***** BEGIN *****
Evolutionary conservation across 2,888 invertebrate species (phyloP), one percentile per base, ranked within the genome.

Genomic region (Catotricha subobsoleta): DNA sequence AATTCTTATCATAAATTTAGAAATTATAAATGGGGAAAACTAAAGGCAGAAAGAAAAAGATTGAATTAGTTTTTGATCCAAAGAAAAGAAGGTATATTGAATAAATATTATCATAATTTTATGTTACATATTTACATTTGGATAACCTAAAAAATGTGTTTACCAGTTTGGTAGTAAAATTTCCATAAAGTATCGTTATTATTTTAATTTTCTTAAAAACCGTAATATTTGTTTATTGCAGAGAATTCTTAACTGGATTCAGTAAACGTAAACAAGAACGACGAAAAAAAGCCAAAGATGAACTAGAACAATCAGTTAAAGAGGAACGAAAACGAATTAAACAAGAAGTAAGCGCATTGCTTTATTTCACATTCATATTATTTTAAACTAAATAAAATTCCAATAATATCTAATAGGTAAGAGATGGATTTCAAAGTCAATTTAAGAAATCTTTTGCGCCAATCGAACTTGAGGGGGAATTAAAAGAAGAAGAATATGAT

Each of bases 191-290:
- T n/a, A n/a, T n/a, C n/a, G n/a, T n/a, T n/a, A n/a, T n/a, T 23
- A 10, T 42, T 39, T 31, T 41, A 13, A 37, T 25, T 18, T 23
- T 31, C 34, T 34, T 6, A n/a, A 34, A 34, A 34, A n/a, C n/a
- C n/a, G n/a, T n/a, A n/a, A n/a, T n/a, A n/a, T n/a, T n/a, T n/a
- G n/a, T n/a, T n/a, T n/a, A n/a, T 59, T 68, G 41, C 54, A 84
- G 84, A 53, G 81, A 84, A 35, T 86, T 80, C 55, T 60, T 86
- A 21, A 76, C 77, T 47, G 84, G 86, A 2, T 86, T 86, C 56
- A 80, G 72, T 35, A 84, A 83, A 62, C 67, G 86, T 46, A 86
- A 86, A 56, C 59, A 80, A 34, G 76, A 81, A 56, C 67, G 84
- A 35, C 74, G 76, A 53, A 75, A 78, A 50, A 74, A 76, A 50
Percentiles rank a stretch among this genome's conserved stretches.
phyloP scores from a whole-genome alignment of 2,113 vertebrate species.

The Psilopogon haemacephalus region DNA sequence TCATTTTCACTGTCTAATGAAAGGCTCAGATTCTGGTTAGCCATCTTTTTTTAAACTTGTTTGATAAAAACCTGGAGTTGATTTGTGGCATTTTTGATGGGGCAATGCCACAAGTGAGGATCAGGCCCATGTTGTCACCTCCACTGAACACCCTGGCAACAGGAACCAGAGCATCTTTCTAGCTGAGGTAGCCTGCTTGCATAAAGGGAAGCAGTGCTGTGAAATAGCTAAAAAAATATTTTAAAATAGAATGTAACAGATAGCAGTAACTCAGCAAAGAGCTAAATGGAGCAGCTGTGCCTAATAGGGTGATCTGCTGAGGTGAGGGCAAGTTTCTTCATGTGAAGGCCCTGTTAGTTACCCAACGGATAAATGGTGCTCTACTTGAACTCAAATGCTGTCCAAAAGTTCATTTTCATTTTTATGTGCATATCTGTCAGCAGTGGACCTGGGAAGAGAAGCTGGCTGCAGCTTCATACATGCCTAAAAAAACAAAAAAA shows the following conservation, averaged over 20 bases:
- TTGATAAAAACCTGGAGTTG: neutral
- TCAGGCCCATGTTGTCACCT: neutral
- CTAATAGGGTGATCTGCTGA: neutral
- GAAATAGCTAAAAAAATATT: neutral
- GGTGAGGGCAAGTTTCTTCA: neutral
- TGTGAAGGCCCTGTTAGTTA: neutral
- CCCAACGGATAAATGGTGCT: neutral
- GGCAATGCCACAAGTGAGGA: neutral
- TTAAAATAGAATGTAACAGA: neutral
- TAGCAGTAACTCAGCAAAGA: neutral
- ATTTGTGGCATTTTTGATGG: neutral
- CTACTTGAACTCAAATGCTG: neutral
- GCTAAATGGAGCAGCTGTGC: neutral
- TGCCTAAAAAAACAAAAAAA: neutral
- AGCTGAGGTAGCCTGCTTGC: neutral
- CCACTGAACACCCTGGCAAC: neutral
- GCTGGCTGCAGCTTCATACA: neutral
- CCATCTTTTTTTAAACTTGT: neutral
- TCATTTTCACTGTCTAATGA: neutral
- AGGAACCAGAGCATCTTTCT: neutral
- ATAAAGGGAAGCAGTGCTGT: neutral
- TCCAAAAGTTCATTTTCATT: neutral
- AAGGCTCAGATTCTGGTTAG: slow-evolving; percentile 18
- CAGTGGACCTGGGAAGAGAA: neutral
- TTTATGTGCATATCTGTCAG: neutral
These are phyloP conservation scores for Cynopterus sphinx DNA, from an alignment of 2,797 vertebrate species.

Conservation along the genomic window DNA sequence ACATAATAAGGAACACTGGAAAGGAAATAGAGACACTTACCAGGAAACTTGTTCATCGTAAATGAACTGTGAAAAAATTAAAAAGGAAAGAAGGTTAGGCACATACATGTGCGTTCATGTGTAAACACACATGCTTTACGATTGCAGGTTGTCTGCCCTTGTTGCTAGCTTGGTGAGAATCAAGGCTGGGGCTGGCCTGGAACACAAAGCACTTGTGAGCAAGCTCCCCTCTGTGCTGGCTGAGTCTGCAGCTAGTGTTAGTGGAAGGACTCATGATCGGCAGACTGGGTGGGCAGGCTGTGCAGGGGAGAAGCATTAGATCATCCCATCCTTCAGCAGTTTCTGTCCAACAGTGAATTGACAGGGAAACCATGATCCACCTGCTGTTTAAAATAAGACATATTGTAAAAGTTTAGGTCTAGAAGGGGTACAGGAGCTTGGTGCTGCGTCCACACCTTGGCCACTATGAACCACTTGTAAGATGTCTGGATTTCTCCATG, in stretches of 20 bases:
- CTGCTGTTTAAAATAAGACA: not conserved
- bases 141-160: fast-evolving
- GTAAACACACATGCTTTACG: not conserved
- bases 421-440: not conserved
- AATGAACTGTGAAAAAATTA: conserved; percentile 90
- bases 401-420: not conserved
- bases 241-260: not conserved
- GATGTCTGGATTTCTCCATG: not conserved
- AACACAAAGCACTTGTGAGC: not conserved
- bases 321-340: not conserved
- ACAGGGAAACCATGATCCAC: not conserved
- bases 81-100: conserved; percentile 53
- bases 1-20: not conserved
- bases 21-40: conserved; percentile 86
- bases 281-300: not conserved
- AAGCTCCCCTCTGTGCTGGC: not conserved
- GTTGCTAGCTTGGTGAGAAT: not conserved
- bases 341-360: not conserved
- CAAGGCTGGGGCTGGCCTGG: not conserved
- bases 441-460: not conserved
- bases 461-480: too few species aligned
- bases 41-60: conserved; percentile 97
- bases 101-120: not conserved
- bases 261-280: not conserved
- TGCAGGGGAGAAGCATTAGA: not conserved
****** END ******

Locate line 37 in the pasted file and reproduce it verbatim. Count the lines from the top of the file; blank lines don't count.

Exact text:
- ATAAAGGGAAGCAGTGCTGT: neutral